June 15, 2014
June 15, 2014
June 18, 2014
24.198.1 - 24.198.9
Artificial Organs Leading to Real Engineering Learning [Work-in-Progress]Examined at a holistic level, the human body is composed of unit operations maintaininga steady state known as homeostasis. Many of these unit operations have engineeringanalogs. These parallels are explored readily for pedagogical purposes, either as novelproblems or as hands-on tools for enhancing conceptual knowledge. In this paper, wepresent two strategies for using the study of artificial organs in chemical engineeringcourses at XXXX University.The first strategy promotes self-guided discovery and design through a semester-longproject. This strategy has been implemented into a graduate and senior level electivecourse at XXXX University. In the beginning of the semester, each student group selectsan existing artificial organ. Students are then challenged to research the organ payingattention to the engineering aspects needed to create the organ artificially, and to proposean innovative design to address at least one of the outstanding challenges. These projectsprovide opportunities for open-ended problem solving, collaborative learning and design,and the application of chemical engineering principles to novel problems. This paperdescribes the project, sample student solutions, and student feedback.The second strategy involves the development of laboratory experiments that mimicartificial organs in order to reinforce engineering principles. Faculty at XXXXUniversity are developing a set of modules focusing on various artificial organs. In thispaper, we highlight the work on the thermoregulatory properties of artificial skin.Human skin contains incredible networks of microcapillaries that, in addition todelivering nutrients, enhance heat exchange between the body core and the environmentas a result of increased surface area. In this work, we have created an artificialmicrocapillary network by encapsulating cotton candy in an elastomer. We are currentlyadapting this as a laboratory exercise where students will investigate conductive andconvective heat transfer in this networked path. The objective of this laboratory activityis to reinforce the importance of heat transfer surface area. In this paper, we present thelaboratory activity and our progress in adapting the activity in chemical and mechanicalengineering heat transfer courses.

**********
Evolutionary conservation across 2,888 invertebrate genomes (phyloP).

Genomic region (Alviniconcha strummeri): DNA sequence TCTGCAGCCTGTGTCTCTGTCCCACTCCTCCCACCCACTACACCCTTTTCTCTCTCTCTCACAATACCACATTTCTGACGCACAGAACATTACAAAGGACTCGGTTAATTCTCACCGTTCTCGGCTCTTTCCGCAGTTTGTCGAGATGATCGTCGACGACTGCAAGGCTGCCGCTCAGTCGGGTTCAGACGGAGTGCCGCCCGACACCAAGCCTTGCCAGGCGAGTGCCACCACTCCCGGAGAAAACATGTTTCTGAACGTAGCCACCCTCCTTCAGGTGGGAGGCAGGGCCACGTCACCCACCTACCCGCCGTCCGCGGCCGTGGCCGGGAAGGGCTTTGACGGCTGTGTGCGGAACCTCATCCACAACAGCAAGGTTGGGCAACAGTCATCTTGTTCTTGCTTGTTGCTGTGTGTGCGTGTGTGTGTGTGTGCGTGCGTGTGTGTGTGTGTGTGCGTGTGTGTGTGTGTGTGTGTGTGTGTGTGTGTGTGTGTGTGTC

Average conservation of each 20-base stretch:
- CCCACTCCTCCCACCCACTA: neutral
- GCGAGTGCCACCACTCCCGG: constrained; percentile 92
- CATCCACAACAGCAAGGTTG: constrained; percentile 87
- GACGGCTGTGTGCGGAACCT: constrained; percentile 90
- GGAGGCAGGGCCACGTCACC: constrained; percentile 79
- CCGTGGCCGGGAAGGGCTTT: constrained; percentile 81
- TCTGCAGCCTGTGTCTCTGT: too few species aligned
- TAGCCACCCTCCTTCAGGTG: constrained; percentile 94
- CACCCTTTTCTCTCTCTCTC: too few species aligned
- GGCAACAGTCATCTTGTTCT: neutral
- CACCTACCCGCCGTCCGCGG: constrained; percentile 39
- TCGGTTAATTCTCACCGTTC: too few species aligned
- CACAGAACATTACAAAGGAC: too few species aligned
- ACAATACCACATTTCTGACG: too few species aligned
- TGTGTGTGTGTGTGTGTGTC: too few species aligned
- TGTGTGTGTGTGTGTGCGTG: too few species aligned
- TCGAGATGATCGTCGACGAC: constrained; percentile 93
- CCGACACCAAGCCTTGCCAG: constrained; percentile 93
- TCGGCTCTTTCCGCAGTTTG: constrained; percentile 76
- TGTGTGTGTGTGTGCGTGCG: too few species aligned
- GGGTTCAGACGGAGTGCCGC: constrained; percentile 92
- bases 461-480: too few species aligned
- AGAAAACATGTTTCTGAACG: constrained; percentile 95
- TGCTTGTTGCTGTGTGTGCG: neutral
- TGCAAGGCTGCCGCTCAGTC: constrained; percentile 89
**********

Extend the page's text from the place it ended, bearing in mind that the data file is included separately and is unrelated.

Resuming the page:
Staehle, M. M., & Merrill, T., & Farrell, S. (2014, June), Artificial Organs Leading to Real Engineering Learning [Work-in-Progress] Paper presented at 2014 ASEE Annual Conference & Exposition, Indianapolis, Indiana. 10.18260/1-2--20089
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